It was a mundane day, plain old ordinary – until Anna got out of bed. The simplest chore became a game of concentration. After kisses liberally dispersed and the last little body seen entering the school building, Anna slumped over the steering wheel of her mini-van and wept.
The head pain was becoming much more than she could handle. Even with the powerful narcotics, the pain was intense, unrelenting. Only days ago she was forced to resign from her office job. Fluorescent lights and staring at computer screens caused nausea. Everything grated on her nerves: chewing, breathing, the radio, fellow office workers.
No money coming in also caused strife with her husband. Without her check, it severely tested their relationship. Besides the money, the unexplained pain that Anna dealt with every single minute of the day was also to blame for the tension. Jay would come home and see Anna in bed while the children played. He saw her as lazy and having a low tolerance for pain.
Suddenly aroused by honking behind her she looked around trying to remember where she was. She saw the school but was she picking the children up or taking them? Checking the time, she decided it was still morning so she turned on her blinker and pulled into traffic. Forgetting what she was doing and where she was going, Anna drove aimlessly for hours. Nothing looked familiar. The traffic was becoming heavy and she was not sure where she was or maybe even, who she was.
When the children were not picked up after school, Jay was called. He was irritated at first but when Anna still did not come home, he was alarmed. Neighbors searched the country roads. One flew his small plane above the fields looking for any sign of the van. Night time came and still Anna did not come home. Jay was frenzied by this time and praying for her safety. The next day police put out fliers and alerted nearby stations.
Anna continued driving, not knowing what else to do. Totally confused and disoriented, she drove slowly on the interstate, backing up traffic and causing motorists to become disgruntled. When she tired, she pulled over and fell asleep. Upon awakening, she pressed on, trying to put together the pieces of her life that she could remember. There was one thing, one thing only that could put a smile to her face. She could remember the name Jesus. She called out to Him and she felt no more anxiety but Anna was still lost on a major highway going farther away from memories that could not be recalled.
She finally came to the end of the road, as unlikely as that seems, and read a sign, “Lake Michigan.” She looked toward the skyline and she could see skyscrapers. Chicago, she was in Chicago. Why was she in Chicago? Where were her children? She saw a cell phone on the seat beside her. She quickly turned it on and dialed the first number that came to her.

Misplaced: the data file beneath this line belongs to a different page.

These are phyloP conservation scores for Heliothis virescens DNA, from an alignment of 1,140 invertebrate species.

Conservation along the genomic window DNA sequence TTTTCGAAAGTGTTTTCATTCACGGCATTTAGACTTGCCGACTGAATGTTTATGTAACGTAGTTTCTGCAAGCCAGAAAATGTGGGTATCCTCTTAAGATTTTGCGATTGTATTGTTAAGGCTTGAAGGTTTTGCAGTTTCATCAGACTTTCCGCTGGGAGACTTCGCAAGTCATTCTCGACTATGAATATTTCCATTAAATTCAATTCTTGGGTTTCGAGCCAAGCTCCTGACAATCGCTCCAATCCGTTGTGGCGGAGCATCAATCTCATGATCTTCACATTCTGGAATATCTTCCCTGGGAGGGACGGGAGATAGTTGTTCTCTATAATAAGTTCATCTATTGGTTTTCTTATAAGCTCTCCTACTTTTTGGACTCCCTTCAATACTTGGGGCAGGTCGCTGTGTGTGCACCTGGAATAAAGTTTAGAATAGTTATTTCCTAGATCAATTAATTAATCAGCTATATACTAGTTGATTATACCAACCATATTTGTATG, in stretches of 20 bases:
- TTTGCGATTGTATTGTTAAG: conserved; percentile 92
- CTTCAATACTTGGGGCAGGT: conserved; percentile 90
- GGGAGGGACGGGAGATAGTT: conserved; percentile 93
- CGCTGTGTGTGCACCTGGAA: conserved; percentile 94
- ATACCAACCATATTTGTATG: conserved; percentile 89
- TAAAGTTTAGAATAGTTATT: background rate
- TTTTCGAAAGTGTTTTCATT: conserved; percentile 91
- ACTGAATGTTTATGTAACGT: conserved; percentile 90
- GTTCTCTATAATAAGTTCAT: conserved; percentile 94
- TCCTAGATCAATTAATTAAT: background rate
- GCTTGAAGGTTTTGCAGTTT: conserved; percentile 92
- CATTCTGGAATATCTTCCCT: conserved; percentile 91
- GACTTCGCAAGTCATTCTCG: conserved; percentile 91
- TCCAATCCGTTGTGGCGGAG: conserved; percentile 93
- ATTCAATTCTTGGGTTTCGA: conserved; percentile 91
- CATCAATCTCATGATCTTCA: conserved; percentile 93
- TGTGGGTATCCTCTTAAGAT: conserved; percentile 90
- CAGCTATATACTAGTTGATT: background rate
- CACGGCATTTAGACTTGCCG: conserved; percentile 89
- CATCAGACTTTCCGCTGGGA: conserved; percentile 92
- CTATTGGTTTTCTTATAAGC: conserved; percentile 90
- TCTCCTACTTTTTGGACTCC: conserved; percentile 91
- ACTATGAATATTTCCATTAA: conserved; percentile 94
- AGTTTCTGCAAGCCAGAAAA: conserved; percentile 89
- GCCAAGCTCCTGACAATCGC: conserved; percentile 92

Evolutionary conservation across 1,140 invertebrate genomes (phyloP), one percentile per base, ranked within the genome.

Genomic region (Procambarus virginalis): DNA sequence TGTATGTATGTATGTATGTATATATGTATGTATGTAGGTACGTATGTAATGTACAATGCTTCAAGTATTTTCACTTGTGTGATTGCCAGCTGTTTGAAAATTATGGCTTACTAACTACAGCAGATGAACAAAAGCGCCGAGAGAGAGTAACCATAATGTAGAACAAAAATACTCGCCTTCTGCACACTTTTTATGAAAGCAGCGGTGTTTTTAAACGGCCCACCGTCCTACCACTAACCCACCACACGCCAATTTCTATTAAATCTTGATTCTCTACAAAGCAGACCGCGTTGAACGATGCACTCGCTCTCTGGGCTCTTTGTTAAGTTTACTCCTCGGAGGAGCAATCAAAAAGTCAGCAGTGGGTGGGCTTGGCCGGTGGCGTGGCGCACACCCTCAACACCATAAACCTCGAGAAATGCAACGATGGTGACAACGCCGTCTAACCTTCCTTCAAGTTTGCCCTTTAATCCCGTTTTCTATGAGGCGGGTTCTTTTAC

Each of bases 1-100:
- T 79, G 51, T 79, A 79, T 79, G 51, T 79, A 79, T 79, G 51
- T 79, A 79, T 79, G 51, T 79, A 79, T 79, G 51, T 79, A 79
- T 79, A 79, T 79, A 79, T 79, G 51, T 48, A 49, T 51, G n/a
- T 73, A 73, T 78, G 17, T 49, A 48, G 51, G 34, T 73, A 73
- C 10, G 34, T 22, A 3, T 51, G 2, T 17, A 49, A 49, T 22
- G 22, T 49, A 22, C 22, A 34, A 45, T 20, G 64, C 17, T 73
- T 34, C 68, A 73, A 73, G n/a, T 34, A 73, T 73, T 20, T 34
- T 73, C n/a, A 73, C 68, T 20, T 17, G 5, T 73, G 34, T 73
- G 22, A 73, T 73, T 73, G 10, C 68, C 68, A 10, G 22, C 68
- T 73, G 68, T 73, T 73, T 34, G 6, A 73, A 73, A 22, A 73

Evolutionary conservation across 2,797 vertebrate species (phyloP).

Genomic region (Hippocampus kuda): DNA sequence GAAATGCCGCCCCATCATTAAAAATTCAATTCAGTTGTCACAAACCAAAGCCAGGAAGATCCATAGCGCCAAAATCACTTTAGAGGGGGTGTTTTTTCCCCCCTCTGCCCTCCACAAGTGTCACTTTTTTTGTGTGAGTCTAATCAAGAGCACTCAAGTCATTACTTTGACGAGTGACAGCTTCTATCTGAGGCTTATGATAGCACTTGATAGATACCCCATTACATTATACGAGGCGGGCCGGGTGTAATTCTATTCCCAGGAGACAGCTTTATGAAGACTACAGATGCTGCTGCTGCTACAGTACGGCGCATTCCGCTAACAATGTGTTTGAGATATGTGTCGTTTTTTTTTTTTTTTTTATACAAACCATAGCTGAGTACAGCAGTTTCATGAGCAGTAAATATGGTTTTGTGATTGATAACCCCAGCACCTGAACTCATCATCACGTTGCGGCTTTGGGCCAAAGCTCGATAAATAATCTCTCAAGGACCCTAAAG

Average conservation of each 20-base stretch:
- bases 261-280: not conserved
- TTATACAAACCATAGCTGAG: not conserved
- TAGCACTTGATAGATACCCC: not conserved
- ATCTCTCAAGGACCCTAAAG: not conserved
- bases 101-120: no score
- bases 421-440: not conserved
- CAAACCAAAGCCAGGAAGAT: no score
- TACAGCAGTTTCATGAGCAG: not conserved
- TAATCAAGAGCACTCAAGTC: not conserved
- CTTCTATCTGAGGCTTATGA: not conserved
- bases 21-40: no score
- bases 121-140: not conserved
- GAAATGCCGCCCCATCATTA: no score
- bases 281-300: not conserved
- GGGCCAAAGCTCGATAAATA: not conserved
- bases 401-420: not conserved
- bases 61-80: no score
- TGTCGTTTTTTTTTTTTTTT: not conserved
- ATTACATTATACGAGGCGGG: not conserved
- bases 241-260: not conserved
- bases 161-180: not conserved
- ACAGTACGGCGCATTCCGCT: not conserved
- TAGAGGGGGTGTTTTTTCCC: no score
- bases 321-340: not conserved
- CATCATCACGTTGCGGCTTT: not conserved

“Jay?” she asked tentatively.
Jay, deliriously happy asked, “Anna, is that you? Where are you, honey?”
Trying to put pieces together, she stammered, “I, I’m not sure. I think,” then the phone died.
Jay punched in her number. Nothing. At least he knew she was alive but that did nothing to alleviate the sick feeling in the pit of his stomach. He relayed the phone conversation to his family and they prayed for her safe return and thanked God for the call.
Anna lay down the phone and assessed the situation. She came straight one direction, why not go back the opposite until things got familiar and she could find her way home? She pulled off at a gas station to fill up, asking the attendant what towns were on down the road. Nothing sounded familiar so she got back in and prayerfully drove to somewhere, hopefully driving closer to where she belonged.
Hours after the call, amazingly, she pulled into her driveway. Overjoyed people spilled out of the house. As Jay held her, he had a heavenly realization of how Anna’s physical pain was real and devastating. At the same time, memories flooded back as Anna looked at each family member. While trying to recount her time on the road and answer each question, Anna and Jay both praised God for bringing her home safely.
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